Our columnist is both surprised and humbled at the attitude and changes she sees in a former student, during a chance meeting.
THEY say it’s some kind of ‘school teacher instinct’ that has evolved through the many years of responding to sentences beginning with “Teacher”.
Whatever the reason, if you are a Malaysian school teacher, the minute you hear someone call out ‘teacher’ when you are in a public place, you instinctively turn around thinking they meant you, even if you are in a group of another 100 teachers.
So, when I was browsing through the food shelf in a local store, and I heard someone call “Teacher” from another aisle, I immediately turned around expecting to see a student in uniform.
When I saw the cheerful, round face with the familiar lopsided grin revealing the gap between his front teeth, I hastily tried to recall who among my former students he was. And then I remembered that it was Dev from 5G who had left school a few years ago.
He had lost some weight and was dressed smartly in a long sleeved shirt and trousers.
I had been Dev’s class teacher that year and remembered that he had failed in almost every subject.
But then, so had most of his classmates, and quite frankly this was a class of students the school wasn’t exactly counting on to help increase the overall percentage passes for the public exams.
These were students who somehow through flaws or strengths in the system, depending on which way you viewed it, had managed to make it to Form Five although for the most part, their academic aptitudes seemed to reflect the level of students who were in much lower grades.
At best, teachers who taught that class could only describe it as being “very, very challenging”.
‘So how are you Dev?’ I asked trying to remember the exact year he had left school.
A wide grin spread over his face. “Teacher you remember my name,” he said.
“How could I forget?” I wanted to tell him since he and his friends took the phrase “challenging class” to a whole new level.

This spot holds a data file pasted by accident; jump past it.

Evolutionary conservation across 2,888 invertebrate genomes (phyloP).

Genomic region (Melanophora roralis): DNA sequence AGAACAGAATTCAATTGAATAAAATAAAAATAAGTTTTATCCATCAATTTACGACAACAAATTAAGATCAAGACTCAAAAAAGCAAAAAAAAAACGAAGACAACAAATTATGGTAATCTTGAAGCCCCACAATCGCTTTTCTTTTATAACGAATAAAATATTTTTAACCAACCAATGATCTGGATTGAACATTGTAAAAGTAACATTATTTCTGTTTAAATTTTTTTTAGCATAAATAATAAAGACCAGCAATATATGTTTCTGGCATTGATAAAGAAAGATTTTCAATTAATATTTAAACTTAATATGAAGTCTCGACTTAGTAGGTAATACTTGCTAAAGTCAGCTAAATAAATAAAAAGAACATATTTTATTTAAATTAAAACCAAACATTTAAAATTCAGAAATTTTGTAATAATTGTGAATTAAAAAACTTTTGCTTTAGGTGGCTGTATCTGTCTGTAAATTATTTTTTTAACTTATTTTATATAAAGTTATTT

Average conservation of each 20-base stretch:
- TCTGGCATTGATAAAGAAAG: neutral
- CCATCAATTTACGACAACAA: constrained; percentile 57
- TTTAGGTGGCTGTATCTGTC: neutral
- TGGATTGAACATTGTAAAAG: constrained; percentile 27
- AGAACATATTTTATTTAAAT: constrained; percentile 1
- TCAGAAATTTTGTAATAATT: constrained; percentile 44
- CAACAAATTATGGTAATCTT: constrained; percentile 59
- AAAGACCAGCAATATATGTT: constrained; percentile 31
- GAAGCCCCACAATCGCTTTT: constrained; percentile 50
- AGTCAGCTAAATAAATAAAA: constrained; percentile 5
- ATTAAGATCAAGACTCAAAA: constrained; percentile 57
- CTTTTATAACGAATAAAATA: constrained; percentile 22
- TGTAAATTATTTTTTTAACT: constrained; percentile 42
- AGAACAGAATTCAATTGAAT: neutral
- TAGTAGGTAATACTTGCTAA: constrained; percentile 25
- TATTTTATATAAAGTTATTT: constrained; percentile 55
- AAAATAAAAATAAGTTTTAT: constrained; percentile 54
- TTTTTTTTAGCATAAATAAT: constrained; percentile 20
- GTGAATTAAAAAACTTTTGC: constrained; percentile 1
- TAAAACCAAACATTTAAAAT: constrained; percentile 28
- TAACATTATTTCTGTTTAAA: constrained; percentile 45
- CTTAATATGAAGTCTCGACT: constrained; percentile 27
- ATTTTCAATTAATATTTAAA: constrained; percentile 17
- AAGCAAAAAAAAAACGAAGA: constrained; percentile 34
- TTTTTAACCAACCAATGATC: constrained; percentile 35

This was the class of students who had been placed right at the end of the form, based on their performance in previous school exams.
The class which teachers even if they didn’t express it, viewed as “least likely to succeed”.
“So what are you doing now, Dev?” I asked, though not very enthusiastically. I wanted to get my shopping done and go back. Besides I wasn’t really interested in what he had to say.
After all, what could he possibly be doing after obtaining such dismal results in his SPM. Dev did not detect my insincerity.
“Ok teacher,” he said, with a pleased expression. “I am now doing (a) chef course. I (have) already finished two years.
“Next year I will graduate (and) get a diploma. After that I apply for (a) job ... in the same hotel my cousin is (working at).”
I was impressed. “Good for you Dev. Keep up the good work. I am sure you will succeed,” I said.
“Yes, Teacher,” he said, adding that he had remembered what I had told him and his classmates about finding a job and working hard, even if they failed the exam, and irrespective of the jobs they have, they must all become “good people”.
He reminded me that I had advised his class that success could be attained by working hard even if it were a job as a mechanic, at a hair salon or even selling burgers.
I turned away as he prattled on happily and pretended to check the price labels. Had I really said all that?
I recalled making some kind of speech during the year-end party which the class had haphazardly organised that year. But I never thought any of them were actually listening.